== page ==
Starting July 1, British Columbians could be paying more for goods they buy through online marketplaces such as Facebook and Amazon.
That’s because the B.C. government has made changes that require these online marketplaces that have annual gross revenues of more than $10,000 to collect the provincial sales tax on goods and services sold on their sites.
It shifts the responsibility to companies like eBay and Amazon to collect the PST, rather than the small businesses that may use a marketplace facilitator site to sell their products, according to the B.C. finance ministry.
In addition, these marketplaces are also being required by the province to charge PST to individual sellers for use of their services, such as help with listing the sales of goods, advertising, warehousing and payment collection.
It’s the latest move by the province to create a more even playing field for online operations that continue to increase their share of the economy.
The B.C. government expects the PST rule changes will generate an additional $100 million in revenues this fiscal year and $120 million the following year.
The Retail Council of Canada, which has offices in B.C., says the move to treat online marketplaces the same as brick-and-mortar stores makes sense because it puts businesses on an equal footing.
But the addition of the PST for services purchased by sellers in B.C., often small businesses, will simply add costs for consumers here and make local sellers uncompetitive as other jurisdictions in Canada have not introduced a similar measure, said Karl Littler, senior vice-president of public affairs for the Retail Council of Canada.
“It doesn’t exist anywhere else. It’s a new tax between a marketplace facilitator, like an Amazon or like a Best Buy or like a Facebook, and somebody who’s selling goods,” said Littler.
The council is concerned that small B.C. merchants will be paying seven per cent on these online marketplace services, irrespective of whether the end-customer is in B.C. or elsewhere. This will make them less competitive versus other businesses operating in other North American jurisdictions.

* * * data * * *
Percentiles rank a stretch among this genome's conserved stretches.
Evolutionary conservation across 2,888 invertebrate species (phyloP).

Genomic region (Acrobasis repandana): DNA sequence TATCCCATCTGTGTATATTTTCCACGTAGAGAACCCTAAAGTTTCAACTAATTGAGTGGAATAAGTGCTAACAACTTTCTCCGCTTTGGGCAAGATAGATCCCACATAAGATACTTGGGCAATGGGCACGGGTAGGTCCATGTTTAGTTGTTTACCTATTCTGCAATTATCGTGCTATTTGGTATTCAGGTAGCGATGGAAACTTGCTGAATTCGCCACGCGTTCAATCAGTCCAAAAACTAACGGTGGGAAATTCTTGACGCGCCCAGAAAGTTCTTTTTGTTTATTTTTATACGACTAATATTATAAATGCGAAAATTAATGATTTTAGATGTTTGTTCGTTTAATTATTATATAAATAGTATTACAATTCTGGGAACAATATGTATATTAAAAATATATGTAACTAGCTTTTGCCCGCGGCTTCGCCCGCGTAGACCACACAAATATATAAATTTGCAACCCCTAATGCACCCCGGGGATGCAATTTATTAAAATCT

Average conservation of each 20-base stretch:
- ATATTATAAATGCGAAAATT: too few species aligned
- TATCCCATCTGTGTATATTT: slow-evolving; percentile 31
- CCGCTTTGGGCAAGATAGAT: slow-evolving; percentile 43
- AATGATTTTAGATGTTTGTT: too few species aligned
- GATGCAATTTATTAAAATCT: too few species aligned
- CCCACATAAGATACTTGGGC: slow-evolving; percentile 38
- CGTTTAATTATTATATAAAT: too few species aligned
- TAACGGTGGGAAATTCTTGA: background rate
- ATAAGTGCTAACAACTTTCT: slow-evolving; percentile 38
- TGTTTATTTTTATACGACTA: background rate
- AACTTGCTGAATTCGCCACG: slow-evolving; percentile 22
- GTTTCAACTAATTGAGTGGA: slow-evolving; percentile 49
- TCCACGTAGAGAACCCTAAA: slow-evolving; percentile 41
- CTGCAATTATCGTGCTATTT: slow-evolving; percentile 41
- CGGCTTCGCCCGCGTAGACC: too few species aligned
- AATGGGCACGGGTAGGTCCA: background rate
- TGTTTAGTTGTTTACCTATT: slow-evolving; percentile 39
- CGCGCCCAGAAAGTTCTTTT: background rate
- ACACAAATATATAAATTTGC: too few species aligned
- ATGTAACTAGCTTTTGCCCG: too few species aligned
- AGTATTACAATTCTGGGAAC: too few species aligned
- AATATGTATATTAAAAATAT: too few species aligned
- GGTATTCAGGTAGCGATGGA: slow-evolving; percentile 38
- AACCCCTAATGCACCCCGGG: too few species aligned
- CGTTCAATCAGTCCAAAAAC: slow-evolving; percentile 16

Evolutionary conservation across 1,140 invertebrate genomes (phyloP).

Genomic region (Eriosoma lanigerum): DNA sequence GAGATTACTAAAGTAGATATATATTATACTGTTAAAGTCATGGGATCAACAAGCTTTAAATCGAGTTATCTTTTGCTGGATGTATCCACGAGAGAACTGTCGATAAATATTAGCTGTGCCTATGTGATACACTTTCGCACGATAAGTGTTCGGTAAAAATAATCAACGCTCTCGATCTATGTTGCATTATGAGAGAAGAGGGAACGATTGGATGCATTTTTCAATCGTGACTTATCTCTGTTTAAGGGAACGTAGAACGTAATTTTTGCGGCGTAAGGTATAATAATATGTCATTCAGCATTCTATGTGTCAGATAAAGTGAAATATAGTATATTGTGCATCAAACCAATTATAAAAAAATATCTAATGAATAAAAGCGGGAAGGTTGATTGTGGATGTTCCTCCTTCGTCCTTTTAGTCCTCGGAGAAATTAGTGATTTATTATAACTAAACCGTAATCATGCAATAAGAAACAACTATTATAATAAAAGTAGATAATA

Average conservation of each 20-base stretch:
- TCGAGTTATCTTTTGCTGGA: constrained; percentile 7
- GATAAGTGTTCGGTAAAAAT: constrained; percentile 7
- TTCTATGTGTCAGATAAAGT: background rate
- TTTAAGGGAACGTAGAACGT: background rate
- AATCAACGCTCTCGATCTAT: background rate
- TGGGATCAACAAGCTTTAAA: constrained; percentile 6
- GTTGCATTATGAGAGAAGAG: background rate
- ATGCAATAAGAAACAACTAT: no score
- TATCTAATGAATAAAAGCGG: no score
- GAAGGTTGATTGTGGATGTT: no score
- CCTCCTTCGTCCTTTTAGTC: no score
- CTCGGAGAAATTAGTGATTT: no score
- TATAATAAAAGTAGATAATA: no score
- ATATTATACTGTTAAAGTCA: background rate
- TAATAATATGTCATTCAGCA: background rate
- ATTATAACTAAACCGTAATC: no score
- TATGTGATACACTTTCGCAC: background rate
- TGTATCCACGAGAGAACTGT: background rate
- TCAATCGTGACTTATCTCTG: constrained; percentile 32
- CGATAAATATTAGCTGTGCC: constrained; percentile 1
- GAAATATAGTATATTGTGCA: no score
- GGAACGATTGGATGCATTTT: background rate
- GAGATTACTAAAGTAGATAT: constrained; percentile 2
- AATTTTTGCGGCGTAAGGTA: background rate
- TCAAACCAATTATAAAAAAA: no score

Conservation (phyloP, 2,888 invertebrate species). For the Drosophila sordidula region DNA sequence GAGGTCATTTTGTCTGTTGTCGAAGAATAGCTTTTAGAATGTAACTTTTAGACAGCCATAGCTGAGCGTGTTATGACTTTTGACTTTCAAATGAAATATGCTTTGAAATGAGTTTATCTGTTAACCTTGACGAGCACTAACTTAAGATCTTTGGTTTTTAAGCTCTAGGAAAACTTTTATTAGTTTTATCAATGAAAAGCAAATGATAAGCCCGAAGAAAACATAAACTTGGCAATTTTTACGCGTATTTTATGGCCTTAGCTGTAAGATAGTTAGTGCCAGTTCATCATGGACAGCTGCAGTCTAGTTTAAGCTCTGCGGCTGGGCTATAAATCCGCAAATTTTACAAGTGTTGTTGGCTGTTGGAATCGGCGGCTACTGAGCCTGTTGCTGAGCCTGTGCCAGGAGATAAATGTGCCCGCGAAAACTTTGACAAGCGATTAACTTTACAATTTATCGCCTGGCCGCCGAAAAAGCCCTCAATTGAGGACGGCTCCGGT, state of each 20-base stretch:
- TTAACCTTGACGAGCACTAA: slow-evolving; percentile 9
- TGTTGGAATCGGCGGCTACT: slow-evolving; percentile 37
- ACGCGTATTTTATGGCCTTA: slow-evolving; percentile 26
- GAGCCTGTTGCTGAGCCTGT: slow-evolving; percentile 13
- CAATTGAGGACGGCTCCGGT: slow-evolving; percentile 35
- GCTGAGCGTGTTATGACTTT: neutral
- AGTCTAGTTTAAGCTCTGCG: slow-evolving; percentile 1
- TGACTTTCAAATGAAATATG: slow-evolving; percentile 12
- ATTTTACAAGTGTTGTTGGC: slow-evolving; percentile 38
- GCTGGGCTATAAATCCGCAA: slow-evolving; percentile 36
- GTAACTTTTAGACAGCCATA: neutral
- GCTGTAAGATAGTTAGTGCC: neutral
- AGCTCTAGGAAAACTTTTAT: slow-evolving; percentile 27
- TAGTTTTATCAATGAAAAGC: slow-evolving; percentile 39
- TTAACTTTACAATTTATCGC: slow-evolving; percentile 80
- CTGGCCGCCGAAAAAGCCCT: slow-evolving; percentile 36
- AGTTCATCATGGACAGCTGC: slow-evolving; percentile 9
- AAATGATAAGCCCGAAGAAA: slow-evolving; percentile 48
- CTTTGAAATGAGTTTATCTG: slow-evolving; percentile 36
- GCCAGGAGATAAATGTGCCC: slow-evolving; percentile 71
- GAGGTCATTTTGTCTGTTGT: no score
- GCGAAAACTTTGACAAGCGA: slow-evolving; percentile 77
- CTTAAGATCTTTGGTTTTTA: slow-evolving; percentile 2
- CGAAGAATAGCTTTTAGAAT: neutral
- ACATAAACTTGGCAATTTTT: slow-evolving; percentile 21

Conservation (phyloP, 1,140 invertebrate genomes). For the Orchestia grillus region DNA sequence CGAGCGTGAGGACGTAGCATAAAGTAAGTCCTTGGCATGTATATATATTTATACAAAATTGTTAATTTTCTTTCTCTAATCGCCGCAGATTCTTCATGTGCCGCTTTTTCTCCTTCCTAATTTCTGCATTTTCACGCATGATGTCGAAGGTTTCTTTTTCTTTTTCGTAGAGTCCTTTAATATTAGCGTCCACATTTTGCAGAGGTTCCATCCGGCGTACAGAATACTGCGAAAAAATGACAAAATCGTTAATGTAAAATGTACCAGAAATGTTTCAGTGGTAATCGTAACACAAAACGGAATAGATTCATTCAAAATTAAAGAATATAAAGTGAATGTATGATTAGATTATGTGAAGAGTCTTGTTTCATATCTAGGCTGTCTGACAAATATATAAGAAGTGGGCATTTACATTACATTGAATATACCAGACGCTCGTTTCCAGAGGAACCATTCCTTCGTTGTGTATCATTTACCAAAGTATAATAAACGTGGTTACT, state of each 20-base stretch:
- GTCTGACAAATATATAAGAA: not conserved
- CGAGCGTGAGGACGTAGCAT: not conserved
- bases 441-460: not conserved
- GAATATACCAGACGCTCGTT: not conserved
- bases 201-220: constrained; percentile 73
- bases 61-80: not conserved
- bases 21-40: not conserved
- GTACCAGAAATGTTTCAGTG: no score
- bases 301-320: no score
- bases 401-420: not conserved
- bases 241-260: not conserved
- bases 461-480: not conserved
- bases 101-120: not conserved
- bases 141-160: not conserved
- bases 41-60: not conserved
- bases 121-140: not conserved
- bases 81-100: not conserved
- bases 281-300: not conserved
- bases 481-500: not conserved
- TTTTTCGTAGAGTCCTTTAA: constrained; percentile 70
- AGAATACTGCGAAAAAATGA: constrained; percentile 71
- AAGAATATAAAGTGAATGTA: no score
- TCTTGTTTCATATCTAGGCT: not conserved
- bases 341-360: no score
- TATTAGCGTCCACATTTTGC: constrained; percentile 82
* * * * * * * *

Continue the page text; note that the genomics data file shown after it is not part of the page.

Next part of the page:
In B.C., people who buy goods and services through online marketplaces will be charged the PST on top of the now higher-priced goods themselves, a sort form of double taxation, argued the retail council.
As well, the changes serve as a disincentive to marketplace services to locate facilities, and thus jobs, in B.C., says the retail council.
In a written response, finance ministry officials said the application of the PST to marketplace services attempts to keep pace with the changing digital economy.
There is no explicit breakout for the tax on services from online marketplace facilitators, but in an email the ministry said it expects it to account for less than 10 per cent of the estimated additional $100 million in tax revenue that will be collected.
Werner Antweiler, a professor in the Sauder School of Business at the University of B.C., said having online marketplaces collect the PST on goods and services closes a loophole in taxation and helps collect tax from sellers abroad.
What’s different about B.C.’s approach is the inclusion of the PST on online marketplaces services provided to online marketplace sellers, said Antweiler.
It may be that other provinces or the federal government will follow suit, but this new rule may disadvantage online facilitators setting up in B.C., as B.C. would be hard pressed to enforce tax collection outside its own jurisdiction, even in another province.